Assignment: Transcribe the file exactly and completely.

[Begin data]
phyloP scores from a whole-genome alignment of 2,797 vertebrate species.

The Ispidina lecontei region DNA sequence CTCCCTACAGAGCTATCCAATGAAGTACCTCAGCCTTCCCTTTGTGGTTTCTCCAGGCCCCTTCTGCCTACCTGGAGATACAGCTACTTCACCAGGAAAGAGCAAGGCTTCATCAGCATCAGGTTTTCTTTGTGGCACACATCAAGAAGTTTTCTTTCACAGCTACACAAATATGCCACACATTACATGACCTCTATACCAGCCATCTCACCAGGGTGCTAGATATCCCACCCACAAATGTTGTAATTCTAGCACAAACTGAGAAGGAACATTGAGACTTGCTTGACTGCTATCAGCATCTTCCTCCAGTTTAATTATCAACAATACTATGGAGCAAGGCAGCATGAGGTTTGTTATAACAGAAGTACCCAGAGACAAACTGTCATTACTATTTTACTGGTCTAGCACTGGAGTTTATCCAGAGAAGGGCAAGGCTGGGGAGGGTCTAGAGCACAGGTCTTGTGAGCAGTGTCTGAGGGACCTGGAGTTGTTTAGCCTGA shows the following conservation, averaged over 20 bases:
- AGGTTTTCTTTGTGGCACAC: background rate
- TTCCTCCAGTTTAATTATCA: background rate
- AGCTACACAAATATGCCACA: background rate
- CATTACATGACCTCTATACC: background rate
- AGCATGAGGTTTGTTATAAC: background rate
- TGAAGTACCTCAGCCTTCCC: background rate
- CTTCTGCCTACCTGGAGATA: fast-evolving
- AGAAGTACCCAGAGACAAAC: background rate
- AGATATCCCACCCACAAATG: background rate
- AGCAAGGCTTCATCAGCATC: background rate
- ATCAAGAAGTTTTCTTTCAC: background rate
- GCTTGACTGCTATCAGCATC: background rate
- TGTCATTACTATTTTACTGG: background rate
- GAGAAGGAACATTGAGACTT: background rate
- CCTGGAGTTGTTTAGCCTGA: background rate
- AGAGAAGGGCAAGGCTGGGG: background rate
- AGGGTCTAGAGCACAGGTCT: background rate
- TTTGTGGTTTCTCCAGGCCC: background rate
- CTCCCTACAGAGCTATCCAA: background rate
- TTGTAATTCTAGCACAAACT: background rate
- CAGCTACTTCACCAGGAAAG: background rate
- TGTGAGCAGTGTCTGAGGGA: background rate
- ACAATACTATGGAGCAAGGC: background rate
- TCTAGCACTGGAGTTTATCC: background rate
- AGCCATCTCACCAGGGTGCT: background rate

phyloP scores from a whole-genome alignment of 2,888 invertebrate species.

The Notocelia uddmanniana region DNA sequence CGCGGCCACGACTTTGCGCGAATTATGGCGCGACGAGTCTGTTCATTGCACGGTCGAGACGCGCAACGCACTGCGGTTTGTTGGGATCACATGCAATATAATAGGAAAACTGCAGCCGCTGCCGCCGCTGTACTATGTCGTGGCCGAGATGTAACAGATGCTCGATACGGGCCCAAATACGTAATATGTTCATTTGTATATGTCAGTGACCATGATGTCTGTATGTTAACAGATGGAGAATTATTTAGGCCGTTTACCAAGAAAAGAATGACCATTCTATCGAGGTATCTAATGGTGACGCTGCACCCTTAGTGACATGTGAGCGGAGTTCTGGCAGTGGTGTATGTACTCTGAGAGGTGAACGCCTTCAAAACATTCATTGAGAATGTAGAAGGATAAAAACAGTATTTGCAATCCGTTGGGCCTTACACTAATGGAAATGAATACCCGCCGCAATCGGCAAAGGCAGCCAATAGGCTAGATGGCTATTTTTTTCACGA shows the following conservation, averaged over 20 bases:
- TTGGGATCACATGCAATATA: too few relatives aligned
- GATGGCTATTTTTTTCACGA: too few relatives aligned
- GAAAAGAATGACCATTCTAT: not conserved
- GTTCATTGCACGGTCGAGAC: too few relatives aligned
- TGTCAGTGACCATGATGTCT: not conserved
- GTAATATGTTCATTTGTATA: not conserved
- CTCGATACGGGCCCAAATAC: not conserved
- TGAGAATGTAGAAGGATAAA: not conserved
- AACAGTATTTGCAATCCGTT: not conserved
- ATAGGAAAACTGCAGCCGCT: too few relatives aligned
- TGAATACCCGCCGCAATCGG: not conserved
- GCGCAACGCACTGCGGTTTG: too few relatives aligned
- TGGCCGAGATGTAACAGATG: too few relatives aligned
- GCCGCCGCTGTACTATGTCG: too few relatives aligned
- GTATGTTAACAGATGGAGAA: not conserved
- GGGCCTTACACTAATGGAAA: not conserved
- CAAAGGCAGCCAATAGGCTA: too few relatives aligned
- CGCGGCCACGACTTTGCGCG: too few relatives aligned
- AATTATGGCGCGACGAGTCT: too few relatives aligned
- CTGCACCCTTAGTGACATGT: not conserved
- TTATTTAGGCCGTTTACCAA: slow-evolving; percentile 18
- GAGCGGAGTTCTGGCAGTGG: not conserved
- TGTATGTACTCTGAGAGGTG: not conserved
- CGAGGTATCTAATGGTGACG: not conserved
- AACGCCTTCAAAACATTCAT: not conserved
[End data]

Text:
phyloP scores from a whole-genome alignment of 2,797 vertebrate species.

The Ispidina lecontei region DNA sequence CTCCCTACAGAGCTATCCAATGAAGTACCTCAGCCTTCCCTTTGTGGTTTCTCCAGGCCCCTTCTGCCTACCTGGAGATACAGCTACTTCACCAGGAAAGAGCAAGGCTTCATCAGCATCAGGTTTTCTTTGTGGCACACATCAAGAAGTTTTCTTTCACAGCTACACAAATATGCCACACATTACATGACCTCTATACCAGCCATCTCACCAGGGTGCTAGATATCCCACCCACAAATGTTGTAATTCTAGCACAAACTGAGAAGGAACATTGAGACTTGCTTGACTGCTATCAGCATCTTCCTCCAGTTTAATTATCAACAATACTATGGAGCAAGGCAGCATGAGGTTTGTTATAACAGAAGTACCCAGAGACAAACTGTCATTACTATTTTACTGGTCTAGCACTGGAGTTTATCCAGAGAAGGGCAAGGCTGGGGAGGGTCTAGAGCACAGGTCTTGTGAGCAGTGTCTGAGGGACCTGGAGTTGTTTAGCCTGA shows the following conservation, averaged over 20 bases:
- AGGTTTTCTTTGTGGCACAC: background rate
- TTCCTCCAGTTTAATTATCA: background rate
- AGCTACACAAATATGCCACA: background rate
- CATTACATGACCTCTATACC: background rate
- AGCATGAGGTTTGTTATAAC: background rate
- TGAAGTACCTCAGCCTTCCC: background rate
- CTTCTGCCTACCTGGAGATA: fast-evolving
- AGAAGTACCCAGAGACAAAC: background rate
- AGATATCCCACCCACAAATG: background rate
- AGCAAGGCTTCATCAGCATC: background rate
- ATCAAGAAGTTTTCTTTCAC: background rate
- GCTTGACTGCTATCAGCATC: background rate
- TGTCATTACTATTTTACTGG: background rate
- GAGAAGGAACATTGAGACTT: background rate
- CCTGGAGTTGTTTAGCCTGA: background rate
- AGAGAAGGGCAAGGCTGGGG: background rate
- AGGGTCTAGAGCACAGGTCT: background rate
- TTTGTGGTTTCTCCAGGCCC: background rate
- CTCCCTACAGAGCTATCCAA: background rate
- TTGTAATTCTAGCACAAACT: background rate
- CAGCTACTTCACCAGGAAAG: background rate
- TGTGAGCAGTGTCTGAGGGA: background rate
- ACAATACTATGGAGCAAGGC: background rate
- TCTAGCACTGGAGTTTATCC: background rate
- AGCCATCTCACCAGGGTGCT: background rate

phyloP scores from a whole-genome alignment of 2,888 invertebrate species.

The Notocelia uddmanniana region DNA sequence CGCGGCCACGACTTTGCGCGAATTATGGCGCGACGAGTCTGTTCATTGCACGGTCGAGACGCGCAACGCACTGCGGTTTGTTGGGATCACATGCAATATAATAGGAAAACTGCAGCCGCTGCCGCCGCTGTACTATGTCGTGGCCGAGATGTAACAGATGCTCGATACGGGCCCAAATACGTAATATGTTCATTTGTATATGTCAGTGACCATGATGTCTGTATGTTAACAGATGGAGAATTATTTAGGCCGTTTACCAAGAAAAGAATGACCATTCTATCGAGGTATCTAATGGTGACGCTGCACCCTTAGTGACATGTGAGCGGAGTTCTGGCAGTGGTGTATGTACTCTGAGAGGTGAACGCCTTCAAAACATTCATTGAGAATGTAGAAGGATAAAAACAGTATTTGCAATCCGTTGGGCCTTACACTAATGGAAATGAATACCCGCCGCAATCGGCAAAGGCAGCCAATAGGCTAGATGGCTATTTTTTTCACGA shows the following conservation, averaged over 20 bases:
- TTGGGATCACATGCAATATA: too few relatives aligned
- GATGGCTATTTTTTTCACGA: too few relatives aligned
- GAAAAGAATGACCATTCTAT: not conserved
- GTTCATTGCACGGTCGAGAC: too few relatives aligned
- TGTCAGTGACCATGATGTCT: not conserved
- GTAATATGTTCATTTGTATA: not conserved
- CTCGATACGGGCCCAAATAC: not conserved
- TGAGAATGTAGAAGGATAAA: not conserved
- AACAGTATTTGCAATCCGTT: not conserved
- ATAGGAAAACTGCAGCCGCT: too few relatives aligned
- TGAATACCCGCCGCAATCGG: not conserved
- GCGCAACGCACTGCGGTTTG: too few relatives aligned
- TGGCCGAGATGTAACAGATG: too few relatives aligned
- GCCGCCGCTGTACTATGTCG: too few relatives aligned
- GTATGTTAACAGATGGAGAA: not conserved
- GGGCCTTACACTAATGGAAA: not conserved
- CAAAGGCAGCCAATAGGCTA: too few relatives aligned
- CGCGGCCACGACTTTGCGCG: too few relatives aligned
- AATTATGGCGCGACGAGTCT: too few relatives aligned
- CTGCACCCTTAGTGACATGT: not conserved
- TTATTTAGGCCGTTTACCAA: slow-evolving; percentile 18
- GAGCGGAGTTCTGGCAGTGG: not conserved
- TGTATGTACTCTGAGAGGTG: not conserved
- CGAGGTATCTAATGGTGACG: not conserved
- AACGCCTTCAAAACATTCAT: not conserved